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2015 in Numbers: A Quantum Leap, a Mountain of Cash for Magic Leap, and China’s Big Robotics Bet

From the cost of lithium-ion batteries to Bitcoin’s transaction limit, the numbers told the tale in 2015.
December 24, 2015

As we look back and try to make sense of all the new developments in the world of technology this year, it helps to start with a few notable numbers. Here are some crucial digits behind some of the most compelling technology-related storylines of 2015.

100,000,000x: How much faster Google says its controversial “quantum computer” is at solving a specific type of computational problem. That’s proof, say the search giant’s researchers, that the machine can use quantum physics to solve certain kinds of math problems in a way conventional processors can’t. Google’s engineers are apparently already running into problems in the area of machine learning that a practical version of computer could solve (see “Google’s Quantum Dream Machine”).

$250 to $500: How much it costs to store a kilowatt-hour of energy in today’s top-of-the-line lithium-ion batteries. That means the industry’s leaders are using batteries that cost less than even the most optimistic projections from just a few years ago (see “Inexpensive Electric Cars May Arrive Sooner Than You Think”). It’s not exactly “Moore’s Law for Batteries,” but it seems fair to say the cost of lithium-ion battery storage is falling at a considerable pace. Yet-Ming Chiang, a materials science and engineering professor at MIT and the cofounder of a startup lithium-ion maker, 24M, said at MIT Technology Review’s EmTech conference in November that the goal should be $100 per kilowatt-hour. Then we might begin to see large-scale adoption of the technology for both transportation and grid storage, which would have dramatic implications for renewable energy and especially solar.

7: The number of Bitcoin transactions the network can process per second. That’s minuscule compared to the tens of thousands per second the major credit-card payment systems handle. Bitcoin’s design does not allow for much more transaction volume, and if it keeps on growing, the digital currency could begin to malfunction in 2016. Debates over what to do about the problem have divided the community, and the near-term future of Bitcoin is unclear (see “The Looming Problem That Could Kill Bitcoin”). But all of this hasn’t hurt the currency’s price, and it certainly hasn’t stopped people from trying to find—and claiming to have found—Bitcoin’s mysterious founder, Satoshi Nakamoto.

$1.4 billion: The amount Magic Leap, maker of supposed super-cool augmented-reality products that have not yet come to market, will have secured from investors if its latest funding round is successful. Earlier this year MIT Technology Review’s Rachel Metz got a chance to experience said super-cool augmented reality. The problem is that she’s one of only a small number people who have, and most of us are still wondering what exactly all that cash is buying (see “Magic Leap Needs to Engineer a Miracle”).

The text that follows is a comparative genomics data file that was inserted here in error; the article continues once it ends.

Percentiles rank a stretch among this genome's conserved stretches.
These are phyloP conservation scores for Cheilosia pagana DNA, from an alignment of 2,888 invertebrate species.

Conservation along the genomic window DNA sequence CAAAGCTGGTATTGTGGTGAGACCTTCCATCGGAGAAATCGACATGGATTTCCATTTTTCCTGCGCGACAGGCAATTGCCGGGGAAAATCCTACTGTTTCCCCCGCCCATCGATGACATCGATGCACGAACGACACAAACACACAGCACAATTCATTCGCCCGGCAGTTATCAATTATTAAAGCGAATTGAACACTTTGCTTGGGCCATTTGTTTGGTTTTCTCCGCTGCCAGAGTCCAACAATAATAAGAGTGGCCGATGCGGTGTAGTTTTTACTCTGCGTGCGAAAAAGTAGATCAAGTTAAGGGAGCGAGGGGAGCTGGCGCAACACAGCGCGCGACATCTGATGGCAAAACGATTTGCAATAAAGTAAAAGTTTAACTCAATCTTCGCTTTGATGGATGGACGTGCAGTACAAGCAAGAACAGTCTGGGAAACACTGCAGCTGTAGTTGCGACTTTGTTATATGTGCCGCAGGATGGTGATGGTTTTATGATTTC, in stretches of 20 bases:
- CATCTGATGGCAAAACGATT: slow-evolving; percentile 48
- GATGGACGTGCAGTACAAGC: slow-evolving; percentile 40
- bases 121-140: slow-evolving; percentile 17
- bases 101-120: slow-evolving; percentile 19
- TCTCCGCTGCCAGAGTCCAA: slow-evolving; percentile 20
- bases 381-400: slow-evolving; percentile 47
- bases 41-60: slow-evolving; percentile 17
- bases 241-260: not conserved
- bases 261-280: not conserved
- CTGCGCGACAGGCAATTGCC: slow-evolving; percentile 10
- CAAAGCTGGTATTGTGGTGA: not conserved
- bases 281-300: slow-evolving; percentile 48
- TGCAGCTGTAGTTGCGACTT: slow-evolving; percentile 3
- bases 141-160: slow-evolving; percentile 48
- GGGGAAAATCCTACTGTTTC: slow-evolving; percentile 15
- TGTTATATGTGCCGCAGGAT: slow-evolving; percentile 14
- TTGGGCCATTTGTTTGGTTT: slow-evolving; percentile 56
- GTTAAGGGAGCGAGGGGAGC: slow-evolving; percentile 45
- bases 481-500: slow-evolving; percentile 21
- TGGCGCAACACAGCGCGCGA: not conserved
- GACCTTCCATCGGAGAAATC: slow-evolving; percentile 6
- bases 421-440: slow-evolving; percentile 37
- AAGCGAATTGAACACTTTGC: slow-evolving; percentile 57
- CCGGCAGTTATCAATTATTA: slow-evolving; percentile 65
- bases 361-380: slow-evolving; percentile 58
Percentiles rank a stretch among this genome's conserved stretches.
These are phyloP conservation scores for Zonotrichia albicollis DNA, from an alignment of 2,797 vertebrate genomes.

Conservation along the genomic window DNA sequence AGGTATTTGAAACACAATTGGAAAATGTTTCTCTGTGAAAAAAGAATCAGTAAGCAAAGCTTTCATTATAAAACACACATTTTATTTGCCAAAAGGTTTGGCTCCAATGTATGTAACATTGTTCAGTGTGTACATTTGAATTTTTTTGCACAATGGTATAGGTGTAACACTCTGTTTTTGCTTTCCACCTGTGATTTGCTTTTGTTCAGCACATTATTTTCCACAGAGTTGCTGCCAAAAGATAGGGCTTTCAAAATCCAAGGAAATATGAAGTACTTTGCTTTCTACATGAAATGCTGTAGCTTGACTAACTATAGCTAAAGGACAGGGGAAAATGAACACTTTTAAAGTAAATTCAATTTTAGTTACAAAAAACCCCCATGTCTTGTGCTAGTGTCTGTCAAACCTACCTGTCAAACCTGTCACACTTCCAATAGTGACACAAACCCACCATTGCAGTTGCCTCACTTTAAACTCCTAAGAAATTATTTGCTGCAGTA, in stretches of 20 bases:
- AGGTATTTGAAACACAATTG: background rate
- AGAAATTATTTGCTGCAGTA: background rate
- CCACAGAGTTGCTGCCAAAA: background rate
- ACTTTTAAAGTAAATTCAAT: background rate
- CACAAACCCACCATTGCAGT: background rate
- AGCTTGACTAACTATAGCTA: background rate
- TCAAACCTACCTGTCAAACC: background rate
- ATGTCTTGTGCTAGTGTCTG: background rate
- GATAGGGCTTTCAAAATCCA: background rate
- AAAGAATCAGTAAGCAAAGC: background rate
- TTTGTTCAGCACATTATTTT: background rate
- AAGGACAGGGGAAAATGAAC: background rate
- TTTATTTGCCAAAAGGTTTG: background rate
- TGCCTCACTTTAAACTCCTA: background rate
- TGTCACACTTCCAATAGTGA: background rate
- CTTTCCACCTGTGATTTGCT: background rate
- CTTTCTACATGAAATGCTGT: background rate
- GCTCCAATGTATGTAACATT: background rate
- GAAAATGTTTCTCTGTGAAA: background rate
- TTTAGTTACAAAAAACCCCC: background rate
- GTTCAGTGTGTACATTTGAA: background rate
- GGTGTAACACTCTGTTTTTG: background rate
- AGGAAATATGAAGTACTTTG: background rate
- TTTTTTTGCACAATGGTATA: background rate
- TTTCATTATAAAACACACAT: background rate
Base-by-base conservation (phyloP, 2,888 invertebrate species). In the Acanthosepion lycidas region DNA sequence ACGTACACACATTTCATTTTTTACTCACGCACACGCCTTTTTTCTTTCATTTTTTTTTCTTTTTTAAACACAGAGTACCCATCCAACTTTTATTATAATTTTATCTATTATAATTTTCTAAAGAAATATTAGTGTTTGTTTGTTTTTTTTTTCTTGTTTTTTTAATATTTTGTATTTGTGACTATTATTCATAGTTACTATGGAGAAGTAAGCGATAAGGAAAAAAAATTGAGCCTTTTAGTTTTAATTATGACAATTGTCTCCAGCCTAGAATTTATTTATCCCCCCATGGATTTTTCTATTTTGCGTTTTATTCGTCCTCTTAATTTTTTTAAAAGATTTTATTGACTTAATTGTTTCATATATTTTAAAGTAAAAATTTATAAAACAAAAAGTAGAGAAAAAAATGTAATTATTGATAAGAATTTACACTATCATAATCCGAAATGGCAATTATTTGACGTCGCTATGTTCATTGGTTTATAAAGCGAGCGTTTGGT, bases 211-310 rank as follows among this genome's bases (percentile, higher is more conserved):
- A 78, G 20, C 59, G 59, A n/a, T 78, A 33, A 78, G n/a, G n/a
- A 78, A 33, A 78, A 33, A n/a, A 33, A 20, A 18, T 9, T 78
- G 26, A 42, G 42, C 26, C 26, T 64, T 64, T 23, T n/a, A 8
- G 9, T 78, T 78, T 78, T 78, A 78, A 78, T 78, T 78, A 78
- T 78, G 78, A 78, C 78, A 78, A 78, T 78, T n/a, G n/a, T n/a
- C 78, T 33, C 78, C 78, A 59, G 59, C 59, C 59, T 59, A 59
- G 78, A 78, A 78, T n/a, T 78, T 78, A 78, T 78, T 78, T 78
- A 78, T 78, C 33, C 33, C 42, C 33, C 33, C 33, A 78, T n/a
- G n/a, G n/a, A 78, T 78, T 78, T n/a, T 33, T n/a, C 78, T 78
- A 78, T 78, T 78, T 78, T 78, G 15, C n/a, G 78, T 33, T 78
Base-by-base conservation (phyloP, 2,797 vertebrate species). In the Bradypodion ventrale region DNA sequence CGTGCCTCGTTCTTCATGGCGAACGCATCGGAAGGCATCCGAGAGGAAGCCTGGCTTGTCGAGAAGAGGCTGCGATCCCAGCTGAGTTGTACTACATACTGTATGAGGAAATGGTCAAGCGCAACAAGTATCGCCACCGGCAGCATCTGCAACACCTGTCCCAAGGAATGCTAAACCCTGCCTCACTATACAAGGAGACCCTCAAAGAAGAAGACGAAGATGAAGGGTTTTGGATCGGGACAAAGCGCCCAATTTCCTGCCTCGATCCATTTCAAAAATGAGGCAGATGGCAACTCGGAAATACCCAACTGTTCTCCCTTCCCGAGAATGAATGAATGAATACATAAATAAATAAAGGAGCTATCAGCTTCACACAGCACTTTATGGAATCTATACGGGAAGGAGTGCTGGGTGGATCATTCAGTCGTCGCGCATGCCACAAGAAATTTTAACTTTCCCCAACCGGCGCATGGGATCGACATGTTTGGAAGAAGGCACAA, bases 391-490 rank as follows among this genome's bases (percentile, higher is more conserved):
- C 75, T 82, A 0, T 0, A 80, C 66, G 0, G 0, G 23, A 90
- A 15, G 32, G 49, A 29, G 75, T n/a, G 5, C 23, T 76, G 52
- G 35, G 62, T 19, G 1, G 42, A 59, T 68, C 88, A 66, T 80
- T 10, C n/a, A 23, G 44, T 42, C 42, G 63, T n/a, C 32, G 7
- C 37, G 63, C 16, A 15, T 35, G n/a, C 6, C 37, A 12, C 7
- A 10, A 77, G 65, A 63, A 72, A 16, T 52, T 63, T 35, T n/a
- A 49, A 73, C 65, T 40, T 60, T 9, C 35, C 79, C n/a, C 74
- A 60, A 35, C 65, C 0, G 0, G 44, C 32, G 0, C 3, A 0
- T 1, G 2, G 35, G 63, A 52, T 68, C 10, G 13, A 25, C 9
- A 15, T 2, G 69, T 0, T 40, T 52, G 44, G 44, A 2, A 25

36: The number of installed industrial robots per 10,000 manufacturing employees in China. That’s good for fifth place in the world, but China is far behind the world leader, South Korea, which has 478 robots per 10,000 factory workers. Japan (315), Germany (292), and the U.S. (164) are the others in the top five. But China’s number is important because it reveals the enormous room for growth in the market, already the largest and fastest growing in the world. The number is also sure to rise quickly thanks to the government, which has similarly enormous ambitions for industrial robotics (see “China Wants to Replace Millions of Workers with Robots”). This year the International Federation of Robotics (IFR) reported that in 2014 sales of industrial robots grew 56 percent to 57,000 units in China, a significantly larger volume than was seen in second-place Japan, where there were fewer than 30,000 units sold. The IFR predicts that by 2018 a third of all installed robots will be in China.

99 percent: The portion of a generation of mosquitos, the offspring of transgenic fathers mated with normal mothers, that also turned out to be transgenic in a recently publicized laboratory demonstration of so-called “gene drives.” That defies the natural rules of inheritance, which dictate that roughly half should have been born without the new genes. It also illustrates the startling power of the gene-editing technique CRISPR, which had a huge 2015 (see “Everything You Need to Know About CRISPR Gene Editing’s Monster Year”). The researchers used CRISPR to engineer the mosquitos not only to block the parasite that causes malaria, but also to pass along the gene-editing system to their progeny, in which it can add the edits to normal chromosomes. The new tool essentially gives people the power to make a gene propagate quickly through an entire population of animals. That’s just crazy (see ”With This Genetic Engineering Technology, There’s No Turning Back”).

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